Consumer demand for cleaner energy and new technologies to control energy use is transforming the electricity sector.
In this new environment, utilities see customer engagement as an integral part of their industry's future. But they're struggling to get residential consumers to understand -- and care about -- utility programs.
Many utilities acknowledge their customer education programs are ineffective and that they're unsure how to develop new ones, according to a survey of 144 power-sector executives conducted by Utility Dive for NTC Corporate, an outreach organization sponsored by utilities.
Energy efficiency and the emergence of distributed energy resources are major drivers of this shift to a more consumer-centric business model. Ninety-seven percent of utility executives said they see distributed energy changing the way they educate residential customers over the next five years.
The vast majority of respondents (76 percent) said that consumer education is a higher priority for their business today than it was a decade ago. The transition to a more consumer-oriented approach "is a major change for an industry that has long worked within the confines of the traditional cost-to-serve monopoly model," according to the report.
But while utilities are starting to shift their business focus, only 2 percent believe they're doing a great job of it.
Engaging customers has proven to be difficult. Just over 40 percent of utilities surveyed said consumer interest was the biggest challenge in spreading the word about their energy-efficiency and demand-side management programs. More than half of utilities (57 percent) said they were struggling to prove that consumer education initiatives produce a return on investment.
Still, most utilities think they're primarily responsible for residential customer education, as opposed to federal and state regulators, third-party program implementers, and technology manufacturers.
Half of utility respondents think energy efficiency is the most important area for them to focus their outreach efforts. Demand response was deemed to be the second most important area. Renewables and distributed energy ranked last on the list.
The reason for that is twofold. First, distributed energy is generally more capital-intensive than energy efficiency measures and so it requires more customer persuasion. Second, many utilities are barred from selling distributed generation to their customers, and so they may see it as competition.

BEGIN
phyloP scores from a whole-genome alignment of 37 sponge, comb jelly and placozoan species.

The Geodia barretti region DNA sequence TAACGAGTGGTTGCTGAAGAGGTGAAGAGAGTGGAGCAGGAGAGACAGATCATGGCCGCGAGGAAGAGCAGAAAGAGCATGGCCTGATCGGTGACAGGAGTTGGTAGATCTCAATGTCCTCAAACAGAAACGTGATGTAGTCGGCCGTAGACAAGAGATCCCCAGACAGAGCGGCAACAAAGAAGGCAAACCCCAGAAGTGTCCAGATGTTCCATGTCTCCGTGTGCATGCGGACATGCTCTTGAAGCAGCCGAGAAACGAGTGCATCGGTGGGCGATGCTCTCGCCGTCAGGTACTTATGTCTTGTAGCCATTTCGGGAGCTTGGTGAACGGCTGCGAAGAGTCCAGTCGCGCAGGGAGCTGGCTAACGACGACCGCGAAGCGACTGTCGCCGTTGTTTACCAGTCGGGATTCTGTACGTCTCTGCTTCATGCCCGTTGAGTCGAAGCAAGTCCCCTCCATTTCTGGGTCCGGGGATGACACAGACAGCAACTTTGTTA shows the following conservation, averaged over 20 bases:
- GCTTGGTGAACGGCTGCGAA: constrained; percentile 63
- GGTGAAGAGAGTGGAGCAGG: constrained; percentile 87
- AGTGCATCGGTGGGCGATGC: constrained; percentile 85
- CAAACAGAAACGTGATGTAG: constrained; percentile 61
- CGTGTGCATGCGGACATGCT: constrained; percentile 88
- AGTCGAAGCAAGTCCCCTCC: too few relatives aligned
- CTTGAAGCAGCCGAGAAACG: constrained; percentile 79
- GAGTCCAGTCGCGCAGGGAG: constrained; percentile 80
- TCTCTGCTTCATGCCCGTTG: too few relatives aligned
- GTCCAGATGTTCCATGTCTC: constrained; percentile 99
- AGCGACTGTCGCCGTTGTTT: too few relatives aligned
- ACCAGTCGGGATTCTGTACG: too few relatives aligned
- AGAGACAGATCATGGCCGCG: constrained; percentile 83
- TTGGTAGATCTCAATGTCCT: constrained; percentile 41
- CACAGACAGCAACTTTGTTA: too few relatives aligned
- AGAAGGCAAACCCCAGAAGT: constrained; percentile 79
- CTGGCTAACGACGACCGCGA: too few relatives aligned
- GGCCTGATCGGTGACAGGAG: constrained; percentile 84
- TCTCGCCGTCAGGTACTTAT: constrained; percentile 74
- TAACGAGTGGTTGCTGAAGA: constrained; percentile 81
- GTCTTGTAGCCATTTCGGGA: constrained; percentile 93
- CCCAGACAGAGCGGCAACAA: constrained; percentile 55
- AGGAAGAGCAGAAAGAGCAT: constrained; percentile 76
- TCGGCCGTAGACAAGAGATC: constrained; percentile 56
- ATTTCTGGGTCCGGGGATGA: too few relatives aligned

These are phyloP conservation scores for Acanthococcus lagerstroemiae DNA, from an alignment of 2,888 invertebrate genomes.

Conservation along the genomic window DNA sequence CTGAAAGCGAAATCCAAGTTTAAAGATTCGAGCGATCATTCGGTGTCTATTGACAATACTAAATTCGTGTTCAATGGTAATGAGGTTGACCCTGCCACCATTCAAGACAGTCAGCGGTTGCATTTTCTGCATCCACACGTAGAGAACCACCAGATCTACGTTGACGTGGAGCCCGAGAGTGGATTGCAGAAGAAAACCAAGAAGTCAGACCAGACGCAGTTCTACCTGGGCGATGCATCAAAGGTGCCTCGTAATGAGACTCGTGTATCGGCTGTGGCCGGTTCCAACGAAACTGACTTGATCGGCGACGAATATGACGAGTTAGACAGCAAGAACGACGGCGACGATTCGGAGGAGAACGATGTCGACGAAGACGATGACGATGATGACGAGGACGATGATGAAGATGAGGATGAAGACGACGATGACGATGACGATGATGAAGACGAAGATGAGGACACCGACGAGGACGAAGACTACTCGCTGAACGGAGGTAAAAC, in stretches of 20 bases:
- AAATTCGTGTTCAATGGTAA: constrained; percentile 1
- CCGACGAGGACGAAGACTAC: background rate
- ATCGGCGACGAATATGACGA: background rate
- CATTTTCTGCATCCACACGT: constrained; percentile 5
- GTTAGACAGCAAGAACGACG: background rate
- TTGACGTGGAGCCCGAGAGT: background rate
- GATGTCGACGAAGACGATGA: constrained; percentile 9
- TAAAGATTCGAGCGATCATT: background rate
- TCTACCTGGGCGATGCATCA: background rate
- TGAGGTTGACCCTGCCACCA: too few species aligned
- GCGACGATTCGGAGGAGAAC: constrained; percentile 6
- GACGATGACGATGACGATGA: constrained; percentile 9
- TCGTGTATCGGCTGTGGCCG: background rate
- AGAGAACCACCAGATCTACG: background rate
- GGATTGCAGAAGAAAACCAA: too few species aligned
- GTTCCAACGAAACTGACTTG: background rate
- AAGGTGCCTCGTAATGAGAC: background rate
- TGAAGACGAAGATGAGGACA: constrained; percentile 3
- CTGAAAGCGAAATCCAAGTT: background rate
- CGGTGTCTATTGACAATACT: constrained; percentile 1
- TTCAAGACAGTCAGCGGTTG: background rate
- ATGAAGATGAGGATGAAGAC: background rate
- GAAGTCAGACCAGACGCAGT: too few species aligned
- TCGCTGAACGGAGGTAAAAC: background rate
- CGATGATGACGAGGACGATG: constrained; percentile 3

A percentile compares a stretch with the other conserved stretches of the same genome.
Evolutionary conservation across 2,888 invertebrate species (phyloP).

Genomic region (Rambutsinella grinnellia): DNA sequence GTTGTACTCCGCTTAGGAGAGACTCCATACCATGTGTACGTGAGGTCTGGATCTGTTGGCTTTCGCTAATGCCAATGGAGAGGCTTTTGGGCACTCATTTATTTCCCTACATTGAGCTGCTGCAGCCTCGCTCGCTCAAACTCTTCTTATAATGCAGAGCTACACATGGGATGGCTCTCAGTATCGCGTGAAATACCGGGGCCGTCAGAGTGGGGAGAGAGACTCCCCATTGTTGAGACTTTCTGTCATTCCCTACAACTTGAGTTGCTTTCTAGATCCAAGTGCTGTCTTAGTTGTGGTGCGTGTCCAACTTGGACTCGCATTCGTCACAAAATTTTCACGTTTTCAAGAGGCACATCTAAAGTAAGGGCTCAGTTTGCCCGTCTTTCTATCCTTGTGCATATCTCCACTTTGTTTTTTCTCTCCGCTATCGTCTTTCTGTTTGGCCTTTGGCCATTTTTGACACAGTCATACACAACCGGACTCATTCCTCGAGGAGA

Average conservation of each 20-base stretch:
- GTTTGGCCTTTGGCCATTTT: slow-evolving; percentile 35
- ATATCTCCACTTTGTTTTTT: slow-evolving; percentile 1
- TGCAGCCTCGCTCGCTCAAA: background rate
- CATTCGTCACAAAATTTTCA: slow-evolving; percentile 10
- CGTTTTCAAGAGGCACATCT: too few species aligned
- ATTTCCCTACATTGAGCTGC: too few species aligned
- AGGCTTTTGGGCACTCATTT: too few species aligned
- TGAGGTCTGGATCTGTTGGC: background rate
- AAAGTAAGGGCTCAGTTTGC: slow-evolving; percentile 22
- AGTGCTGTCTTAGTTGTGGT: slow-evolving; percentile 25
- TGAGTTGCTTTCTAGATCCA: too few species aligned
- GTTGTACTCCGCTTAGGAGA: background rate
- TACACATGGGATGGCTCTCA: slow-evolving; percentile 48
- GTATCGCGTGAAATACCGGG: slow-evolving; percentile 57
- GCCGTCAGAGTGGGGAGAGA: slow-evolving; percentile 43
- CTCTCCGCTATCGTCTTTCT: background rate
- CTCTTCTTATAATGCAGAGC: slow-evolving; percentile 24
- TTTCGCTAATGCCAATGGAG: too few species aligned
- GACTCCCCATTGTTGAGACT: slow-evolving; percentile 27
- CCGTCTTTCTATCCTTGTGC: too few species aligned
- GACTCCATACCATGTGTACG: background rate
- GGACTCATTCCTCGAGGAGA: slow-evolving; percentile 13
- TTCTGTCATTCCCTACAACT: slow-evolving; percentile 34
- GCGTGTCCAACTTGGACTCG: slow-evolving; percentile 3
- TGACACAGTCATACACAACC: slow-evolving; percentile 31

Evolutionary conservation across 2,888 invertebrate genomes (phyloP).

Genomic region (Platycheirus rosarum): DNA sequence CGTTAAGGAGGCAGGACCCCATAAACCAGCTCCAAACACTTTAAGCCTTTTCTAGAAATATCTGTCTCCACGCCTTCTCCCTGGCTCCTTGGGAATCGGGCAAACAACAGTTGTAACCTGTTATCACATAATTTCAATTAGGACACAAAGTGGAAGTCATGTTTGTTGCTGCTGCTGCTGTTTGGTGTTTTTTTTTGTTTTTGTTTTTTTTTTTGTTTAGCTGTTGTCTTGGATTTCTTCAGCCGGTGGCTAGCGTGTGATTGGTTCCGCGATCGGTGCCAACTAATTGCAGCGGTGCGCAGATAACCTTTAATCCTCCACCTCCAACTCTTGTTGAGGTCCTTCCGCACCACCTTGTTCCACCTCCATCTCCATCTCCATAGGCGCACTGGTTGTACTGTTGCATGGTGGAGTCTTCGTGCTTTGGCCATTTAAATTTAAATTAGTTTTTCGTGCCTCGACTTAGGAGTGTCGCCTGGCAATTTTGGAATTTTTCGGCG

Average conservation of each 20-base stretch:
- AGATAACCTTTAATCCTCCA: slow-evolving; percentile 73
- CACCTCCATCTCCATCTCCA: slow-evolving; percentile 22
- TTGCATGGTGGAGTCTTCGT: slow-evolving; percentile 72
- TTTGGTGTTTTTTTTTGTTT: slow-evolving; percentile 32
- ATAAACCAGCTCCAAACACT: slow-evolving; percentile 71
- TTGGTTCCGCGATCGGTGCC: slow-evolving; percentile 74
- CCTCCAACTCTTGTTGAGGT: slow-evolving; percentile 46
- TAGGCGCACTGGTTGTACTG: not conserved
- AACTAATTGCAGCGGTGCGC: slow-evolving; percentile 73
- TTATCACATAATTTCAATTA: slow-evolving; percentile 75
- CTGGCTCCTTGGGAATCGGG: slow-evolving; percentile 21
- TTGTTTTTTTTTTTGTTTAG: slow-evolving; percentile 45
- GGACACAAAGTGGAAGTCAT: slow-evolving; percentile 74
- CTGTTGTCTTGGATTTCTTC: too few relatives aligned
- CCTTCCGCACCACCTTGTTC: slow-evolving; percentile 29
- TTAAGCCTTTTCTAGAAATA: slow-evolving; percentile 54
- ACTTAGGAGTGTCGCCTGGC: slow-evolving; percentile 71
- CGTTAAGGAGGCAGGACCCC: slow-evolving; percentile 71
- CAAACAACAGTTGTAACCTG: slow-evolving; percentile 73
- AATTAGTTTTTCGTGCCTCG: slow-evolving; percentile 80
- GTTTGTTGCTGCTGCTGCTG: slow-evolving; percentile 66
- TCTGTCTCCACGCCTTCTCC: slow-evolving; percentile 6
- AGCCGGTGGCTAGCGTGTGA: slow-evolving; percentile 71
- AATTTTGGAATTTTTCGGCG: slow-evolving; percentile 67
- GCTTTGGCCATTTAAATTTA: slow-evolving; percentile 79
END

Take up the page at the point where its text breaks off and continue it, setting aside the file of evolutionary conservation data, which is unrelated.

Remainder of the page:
"It is not yet clear how utilities are educating their customers about rival services like distributed energy -- if they are at all," according to the report.
Typically, customers only interact with the utility when the power goes out or they get a higher-than-average bill. This doesn't make for a great foundation when it comes to the utility-customer relationship. But it doesn't fully explain why utilities are having mixed success in convincing customers to care about their energy saving programs.
Many utilities think it's the customer's fault. Thirty-five percent of survey respondents believe customers are hesitant to save energy because they don't think their individual actions make a difference. Twenty-three percent think customers simply don't know enough about these programs. Twenty percent blame their own industry for not successfully communicating the benefits of their programs.
Nearly three-quarters of respondents (72 percent) think the best way to motivate customers to participate in utility programs comes down to incentives. These typically take the form of tax breaks and rebates. But in order for this approach to work, effective education must occur. Incentives aren't worth much if customers don't know about them.
A majority of utilities (68 percent) say they don't know how to measure return on investment from their customer education programs. The inability to prove ROI, they say, is the biggest challenge in getting public utility commissions to approve cost recovery for outreach efforts. Nonetheless, 71 percent of utility executives expect funding for residential customer education programs to increase over the next five years.
Customer education programs are critical to the future of the electricity sector, and electric utilities know that. Failing to take action just isn't an option.
"The utilities that succeed in educating their residential customers may be [the best positioned not only] to survive, but [also to] thrive in the new customer-centric electricity landscape that is now taking shape," according to the report.